Diffusion MR Tractography has recently emerged as potentially valuable clinical tool for presurgical planning(7-‐9) and intraoperative imaging-‐guided navigation in the operating room(10). Diffusion MR Tractography can provide the neurosurgeon with additional information about brain anatomy, pathology and architecture that conventional MRI methods cannot. Fig. 1 -‐ Directionally encoded color maps in a 65 years old male with glioblastoma multiforme in the left dorsolateral prefrontal region. The mass has infiltrated the superior longitudinal fasciculus, including the arcuate fasciculus (displayed in green, see cursor). The directionally encoded color maps, with hues reflecting tensor orientation and intensity weighted by fractional anisotropy, provides an aesthetic and informative synthesis of tissue microstructure and architecture. The color maps are a promising tool for delineation of tumor extent and infiltration. DTI color maps indicate whether a mass is displacing, infiltrating or destroying the main white matter tracts(11). MR Tractography can be used to virtually dissect functionally critical white matter tracts, such as the corticospinal tract and the arcuate fasciculus (AF), enabling the neurosurgeon to identify and preserve the tract during resection(12). It has been shown that acquisition of DTI color maps is feasible also in the operating room with intraoperative 1.5 Tesla MR scanners. Intraoperative DTI can depict shifting of major white matter tracts that may occur during surgical removal of the mass. It has been shown that shifting of brain structures may be
unpredictable, therefore intraoperative updating of the navigation system is strongly recommended(10). Fig. 2 – Streamlines of the three segments of the left arcuate fasciculus (AF: long segment in red, anterior in green, posterior in yellow) are displied on the diffusion-‐weighted image at the level of a mass in the left posterior mesial temporal lobe. In this 70 years-‐old male with glioblastoma multiforme, MR Tractography was essential to demonstrate that the mass had not destroyed but only displaced the AF posteriorly and laterally. Streamlines of the AF confirmed that most of the fasciculus was intact. Three dimensional objects of preoperative virtually dissected tracts can be reliably integrated into a standard neuronavigation system, allowing for intraoperative visualization and localization of the main tracts(13). MR Tractography may show the relationship of the mass to the virtually dissected AF. Virtual dissection of the three segments of the AF may show whether the mass has partially interrupted or only displaced each of the three segments of the AF. Display of MR Tractography results may also be useful in the operating room when the neurosurgeon is approaching an important bundle and he wants to reinforce his anatomical orientation in the operating field and consider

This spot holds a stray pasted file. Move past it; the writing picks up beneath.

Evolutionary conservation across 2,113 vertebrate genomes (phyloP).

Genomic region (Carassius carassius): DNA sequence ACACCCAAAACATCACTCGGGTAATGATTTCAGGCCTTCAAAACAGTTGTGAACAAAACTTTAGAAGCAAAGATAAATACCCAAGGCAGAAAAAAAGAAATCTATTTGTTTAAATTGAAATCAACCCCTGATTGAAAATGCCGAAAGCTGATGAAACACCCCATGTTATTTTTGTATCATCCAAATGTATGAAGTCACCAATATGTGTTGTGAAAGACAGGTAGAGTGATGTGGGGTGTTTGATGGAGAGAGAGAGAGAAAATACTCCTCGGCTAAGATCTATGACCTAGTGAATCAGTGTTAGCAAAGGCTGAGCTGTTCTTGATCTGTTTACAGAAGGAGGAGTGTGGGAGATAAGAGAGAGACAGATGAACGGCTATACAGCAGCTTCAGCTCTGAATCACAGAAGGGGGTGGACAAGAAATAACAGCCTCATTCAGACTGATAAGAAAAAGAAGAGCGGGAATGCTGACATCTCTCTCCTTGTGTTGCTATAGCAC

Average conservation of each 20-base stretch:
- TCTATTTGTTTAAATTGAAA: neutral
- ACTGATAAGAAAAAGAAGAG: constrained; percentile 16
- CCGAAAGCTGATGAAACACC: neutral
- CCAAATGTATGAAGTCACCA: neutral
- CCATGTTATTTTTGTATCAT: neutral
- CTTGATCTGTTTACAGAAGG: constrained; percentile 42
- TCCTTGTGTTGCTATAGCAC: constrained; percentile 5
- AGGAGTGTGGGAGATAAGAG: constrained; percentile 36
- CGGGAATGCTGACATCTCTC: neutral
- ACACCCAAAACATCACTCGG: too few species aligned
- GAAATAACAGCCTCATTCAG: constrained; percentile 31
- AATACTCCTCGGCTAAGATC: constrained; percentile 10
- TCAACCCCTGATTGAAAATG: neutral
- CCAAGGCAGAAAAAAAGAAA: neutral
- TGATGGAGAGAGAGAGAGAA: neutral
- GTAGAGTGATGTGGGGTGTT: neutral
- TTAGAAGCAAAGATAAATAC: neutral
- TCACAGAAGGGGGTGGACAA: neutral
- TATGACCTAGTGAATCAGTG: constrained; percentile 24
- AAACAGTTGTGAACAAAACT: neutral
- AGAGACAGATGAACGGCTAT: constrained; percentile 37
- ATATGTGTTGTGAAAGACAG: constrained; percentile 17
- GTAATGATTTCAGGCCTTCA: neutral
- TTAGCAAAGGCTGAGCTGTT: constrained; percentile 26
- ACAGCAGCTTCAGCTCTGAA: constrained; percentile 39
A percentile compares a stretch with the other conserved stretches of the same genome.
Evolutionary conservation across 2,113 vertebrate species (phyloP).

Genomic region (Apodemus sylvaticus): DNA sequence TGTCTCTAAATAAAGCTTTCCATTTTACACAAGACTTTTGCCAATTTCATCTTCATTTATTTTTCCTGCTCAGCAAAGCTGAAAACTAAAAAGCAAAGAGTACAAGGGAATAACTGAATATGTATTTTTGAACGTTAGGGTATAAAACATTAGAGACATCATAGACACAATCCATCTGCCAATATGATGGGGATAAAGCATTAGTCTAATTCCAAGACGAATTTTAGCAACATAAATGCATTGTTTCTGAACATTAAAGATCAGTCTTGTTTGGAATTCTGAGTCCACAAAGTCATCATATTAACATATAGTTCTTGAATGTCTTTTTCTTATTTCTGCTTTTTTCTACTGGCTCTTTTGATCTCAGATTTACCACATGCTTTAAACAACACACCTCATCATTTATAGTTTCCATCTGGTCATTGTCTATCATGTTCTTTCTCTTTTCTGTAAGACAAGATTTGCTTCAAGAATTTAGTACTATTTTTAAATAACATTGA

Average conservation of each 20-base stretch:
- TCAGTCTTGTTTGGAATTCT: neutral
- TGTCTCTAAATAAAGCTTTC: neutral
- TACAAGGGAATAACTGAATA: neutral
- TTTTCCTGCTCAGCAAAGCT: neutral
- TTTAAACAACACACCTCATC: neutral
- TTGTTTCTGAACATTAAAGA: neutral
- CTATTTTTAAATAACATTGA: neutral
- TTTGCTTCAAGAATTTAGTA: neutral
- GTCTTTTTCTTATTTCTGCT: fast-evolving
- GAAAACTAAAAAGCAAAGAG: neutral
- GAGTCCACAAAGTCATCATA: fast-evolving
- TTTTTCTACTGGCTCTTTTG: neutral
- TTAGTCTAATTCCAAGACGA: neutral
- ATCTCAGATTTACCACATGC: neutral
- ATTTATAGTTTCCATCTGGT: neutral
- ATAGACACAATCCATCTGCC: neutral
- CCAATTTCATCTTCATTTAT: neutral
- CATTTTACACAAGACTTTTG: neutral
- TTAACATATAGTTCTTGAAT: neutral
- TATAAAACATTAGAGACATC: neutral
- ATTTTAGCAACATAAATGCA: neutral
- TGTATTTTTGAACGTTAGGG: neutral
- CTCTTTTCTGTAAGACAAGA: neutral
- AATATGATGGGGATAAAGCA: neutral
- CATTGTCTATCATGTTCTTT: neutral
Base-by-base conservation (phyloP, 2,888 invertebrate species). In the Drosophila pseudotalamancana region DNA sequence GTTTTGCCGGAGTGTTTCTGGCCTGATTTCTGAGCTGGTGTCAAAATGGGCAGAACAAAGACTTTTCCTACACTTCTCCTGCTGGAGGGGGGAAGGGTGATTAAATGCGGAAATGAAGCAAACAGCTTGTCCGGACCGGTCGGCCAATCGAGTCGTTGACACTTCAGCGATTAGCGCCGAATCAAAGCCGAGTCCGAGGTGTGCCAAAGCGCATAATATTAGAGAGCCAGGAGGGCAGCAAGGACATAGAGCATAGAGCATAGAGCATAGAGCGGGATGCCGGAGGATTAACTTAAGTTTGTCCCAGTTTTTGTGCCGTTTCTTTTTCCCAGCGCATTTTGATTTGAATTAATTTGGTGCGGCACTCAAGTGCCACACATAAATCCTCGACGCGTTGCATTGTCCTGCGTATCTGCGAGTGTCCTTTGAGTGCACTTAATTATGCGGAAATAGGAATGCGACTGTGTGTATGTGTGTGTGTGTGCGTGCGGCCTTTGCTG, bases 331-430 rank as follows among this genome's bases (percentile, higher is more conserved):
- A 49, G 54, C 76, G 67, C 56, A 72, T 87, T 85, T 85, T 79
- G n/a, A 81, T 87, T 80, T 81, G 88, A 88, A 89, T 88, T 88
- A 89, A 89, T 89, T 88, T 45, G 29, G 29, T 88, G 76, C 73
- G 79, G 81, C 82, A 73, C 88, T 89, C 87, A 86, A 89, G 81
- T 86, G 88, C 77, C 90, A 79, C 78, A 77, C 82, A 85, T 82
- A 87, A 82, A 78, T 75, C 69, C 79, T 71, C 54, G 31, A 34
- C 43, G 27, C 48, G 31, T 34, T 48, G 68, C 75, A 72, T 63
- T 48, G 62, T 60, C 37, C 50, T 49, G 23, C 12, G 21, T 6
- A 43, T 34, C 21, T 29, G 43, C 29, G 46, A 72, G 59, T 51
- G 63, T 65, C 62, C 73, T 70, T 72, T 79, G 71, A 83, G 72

whether to use subcortical ESM to test the functional relevance of a specific tract(14). Fig. 3 – Streamlines of the left inferior frontal occipital fasciculus (IFOF) and fMRI (sentence comprehension task) are overlaid on FLAIR images, neuronavigator-‐ready for guiding surgery in the operating room. In this 62 years-‐old woman with fibrillary astrocytoma in the left temporal pole, MR Tractography demonstrated that the mass had partially interrupted the uncinate fasciculus (UF, not shown), while the IFOF (in pink) appears intact. Note the close relationship of the left IFOF with the hyperintense mass in the temporal pole. Modern cognitive models of language have shown that there is a lot of redundancy in the language network. It is of paramount importance to identify those bundles that if severed may cause permanent language deficits. Definition of which bundles are functionally eloquent and have to be absolutely spared during resection remains an important issue. There is a long list of important limitations(15). Few are inherent to the DTI and the MR Tractography technology and they must be well understood
before the results of presurgical MR Tractography dissections can be safely exported to the operating room. It is not yet established whether resection of fibers apparently infiltrated by the tumor that appear to be interrupted or destroyed on diffusion MR Tractography will result in permanent postoperative neurologic deficits(15). Nevertheless, it should be established whether resection of fibers that on MR Tractography appear to be interrupted within the tumor will cause permanent postoperative deficits. On the contrary, it has been shown many times that severing of the pyramidal tract will cause hemiplegia. Whether severing of one of the many language connections will cause aphasia is currently a controversial issue(16). In conclusion, diffusion MR Tractography has emerged as a valuable tool in the evaluation of motor and language pathways both in healthy individuals and in patients with neurological disorders. In healthy subjects they are contributing to refine current cognitive and anatomic models. Not only they have confirmed several theories about language processing, but they have also raised unexpected important questions. In patients with brain tumors they have obtained recognition as valuable presurgical clinical tools in the determination of hemispheric dominance and in the selection of candidates who may benefit from awake craniotomy.